Lateral Reading: Who Made This and Why?

This is a helpful video with John Greene about reading deeper, and understanding, digital information and digital media. Greene, author (The Fault in Our Stars) and vlogger (often with his brother), digs into how we can understand what’s behind the veil of what we read online, and to understand the move he calls “lateral reading.”

Greene’s key question of inquiry that we must always ask ourselves: Who made this and why?

He explains that we have been taught to read “vertically” — starting a text at the top, reading across line by line, ending up at the bottom. Like a book. Unless it’s manga (sorry, had to get that in). Reading “laterally,” he explains, means opening new browser tabs, checking information out against the original, jumping from the main text to complimentary text.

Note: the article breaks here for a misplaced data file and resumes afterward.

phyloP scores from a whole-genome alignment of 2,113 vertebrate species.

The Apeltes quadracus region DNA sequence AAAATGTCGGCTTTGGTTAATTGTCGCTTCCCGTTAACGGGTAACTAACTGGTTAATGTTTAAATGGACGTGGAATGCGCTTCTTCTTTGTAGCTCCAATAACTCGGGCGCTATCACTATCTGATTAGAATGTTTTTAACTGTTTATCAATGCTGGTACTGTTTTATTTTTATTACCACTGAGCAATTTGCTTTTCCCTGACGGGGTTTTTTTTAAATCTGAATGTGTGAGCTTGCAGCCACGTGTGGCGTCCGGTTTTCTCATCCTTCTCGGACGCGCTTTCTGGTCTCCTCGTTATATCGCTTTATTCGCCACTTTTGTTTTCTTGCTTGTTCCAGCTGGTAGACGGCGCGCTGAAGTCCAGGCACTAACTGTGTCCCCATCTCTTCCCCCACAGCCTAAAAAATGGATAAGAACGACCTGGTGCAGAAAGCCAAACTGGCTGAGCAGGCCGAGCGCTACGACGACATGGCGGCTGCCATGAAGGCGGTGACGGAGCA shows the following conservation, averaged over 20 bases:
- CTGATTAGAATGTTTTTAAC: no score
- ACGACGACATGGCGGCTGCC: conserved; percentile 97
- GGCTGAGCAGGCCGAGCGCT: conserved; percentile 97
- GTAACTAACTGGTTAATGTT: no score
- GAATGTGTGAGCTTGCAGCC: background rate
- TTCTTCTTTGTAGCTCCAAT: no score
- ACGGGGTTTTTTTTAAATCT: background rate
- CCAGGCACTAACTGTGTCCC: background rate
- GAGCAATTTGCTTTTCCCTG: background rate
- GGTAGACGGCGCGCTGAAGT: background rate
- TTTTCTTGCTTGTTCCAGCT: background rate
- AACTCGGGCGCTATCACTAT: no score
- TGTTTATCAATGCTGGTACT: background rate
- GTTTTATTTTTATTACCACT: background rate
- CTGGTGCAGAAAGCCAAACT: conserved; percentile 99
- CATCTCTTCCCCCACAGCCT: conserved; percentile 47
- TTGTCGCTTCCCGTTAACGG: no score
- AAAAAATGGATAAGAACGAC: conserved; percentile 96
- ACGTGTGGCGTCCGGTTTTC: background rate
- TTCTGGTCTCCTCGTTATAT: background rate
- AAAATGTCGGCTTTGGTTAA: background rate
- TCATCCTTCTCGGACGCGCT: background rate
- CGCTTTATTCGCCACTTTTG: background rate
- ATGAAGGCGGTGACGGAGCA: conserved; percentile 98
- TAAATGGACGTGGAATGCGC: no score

He suggests we become more active readers, checking information out before diving in with belief. Understanding who is funding sites, and why, is key to understanding how design and algorithms influence our thinking and understanding.

Networked Narratives is starting to explore a similar tangent, using the Four Moves concept. Greene’s ideas around “lateral reading” gives a complimentary angle to that.

Check out even more from Greene’s Crash Course videos that connect with this examination of how we experience and make sense of this world of digital information and manipulation:

Peace (in the reading screens),

Networked Narratives: Listening In On Chris Gilliard

Surveillance flickr photo by Simon Aughton shared under a Creative Commons (BY-NC-SA) license